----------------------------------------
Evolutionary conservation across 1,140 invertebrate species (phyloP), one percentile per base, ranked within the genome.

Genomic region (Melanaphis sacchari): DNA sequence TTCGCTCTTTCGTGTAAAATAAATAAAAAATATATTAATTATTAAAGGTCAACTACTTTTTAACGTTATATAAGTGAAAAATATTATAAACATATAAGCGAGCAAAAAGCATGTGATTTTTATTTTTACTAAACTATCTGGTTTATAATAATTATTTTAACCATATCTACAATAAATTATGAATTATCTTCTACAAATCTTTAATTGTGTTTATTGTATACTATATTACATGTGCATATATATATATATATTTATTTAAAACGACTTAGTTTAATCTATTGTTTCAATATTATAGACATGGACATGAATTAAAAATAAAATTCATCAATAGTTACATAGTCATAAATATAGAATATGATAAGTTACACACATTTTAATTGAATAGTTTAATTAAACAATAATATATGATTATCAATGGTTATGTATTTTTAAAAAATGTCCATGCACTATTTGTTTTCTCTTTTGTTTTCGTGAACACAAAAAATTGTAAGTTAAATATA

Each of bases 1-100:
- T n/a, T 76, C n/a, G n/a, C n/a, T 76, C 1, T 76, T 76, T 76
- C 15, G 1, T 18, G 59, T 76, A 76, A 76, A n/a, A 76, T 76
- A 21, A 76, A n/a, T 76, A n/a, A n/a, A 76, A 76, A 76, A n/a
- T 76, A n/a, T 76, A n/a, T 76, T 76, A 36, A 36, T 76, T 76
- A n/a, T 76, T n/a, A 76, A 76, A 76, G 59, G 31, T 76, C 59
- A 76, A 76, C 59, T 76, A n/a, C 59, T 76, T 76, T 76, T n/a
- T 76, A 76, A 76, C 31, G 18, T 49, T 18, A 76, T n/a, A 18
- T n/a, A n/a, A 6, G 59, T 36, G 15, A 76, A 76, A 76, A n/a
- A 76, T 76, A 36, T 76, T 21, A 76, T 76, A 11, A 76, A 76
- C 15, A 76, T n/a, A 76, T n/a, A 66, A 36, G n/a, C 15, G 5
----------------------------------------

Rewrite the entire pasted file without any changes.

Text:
Evolutionary conservation across 1,140 invertebrate species (phyloP), one percentile per base, ranked within the genome.

Genomic region (Melanaphis sacchari): DNA sequence TTCGCTCTTTCGTGTAAAATAAATAAAAAATATATTAATTATTAAAGGTCAACTACTTTTTAACGTTATATAAGTGAAAAATATTATAAACATATAAGCGAGCAAAAAGCATGTGATTTTTATTTTTACTAAACTATCTGGTTTATAATAATTATTTTAACCATATCTACAATAAATTATGAATTATCTTCTACAAATCTTTAATTGTGTTTATTGTATACTATATTACATGTGCATATATATATATATATTTATTTAAAACGACTTAGTTTAATCTATTGTTTCAATATTATAGACATGGACATGAATTAAAAATAAAATTCATCAATAGTTACATAGTCATAAATATAGAATATGATAAGTTACACACATTTTAATTGAATAGTTTAATTAAACAATAATATATGATTATCAATGGTTATGTATTTTTAAAAAATGTCCATGCACTATTTGTTTTCTCTTTTGTTTTCGTGAACACAAAAAATTGTAAGTTAAATATA

Each of bases 1-100:
- T n/a, T 76, C n/a, G n/a, C n/a, T 76, C 1, T 76, T 76, T 76
- C 15, G 1, T 18, G 59, T 76, A 76, A 76, A n/a, A 76, T 76
- A 21, A 76, A n/a, T 76, A n/a, A n/a, A 76, A 76, A 76, A n/a
- T 76, A n/a, T 76, A n/a, T 76, T 76, A 36, A 36, T 76, T 76
- A n/a, T 76, T n/a, A 76, A 76, A 76, G 59, G 31, T 76, C 59
- A 76, A 76, C 59, T 76, A n/a, C 59, T 76, T 76, T 76, T n/a
- T 76, A 76, A 76, C 31, G 18, T 49, T 18, A 76, T n/a, A 18
- T n/a, A n/a, A 6, G 59, T 36, G 15, A 76, A 76, A 76, A n/a
- A 76, T 76, A 36, T 76, T 21, A 76, T 76, A 11, A 76, A 76
- C 15, A 76, T n/a, A 76, T n/a, A 66, A 36, G n/a, C 15, G 5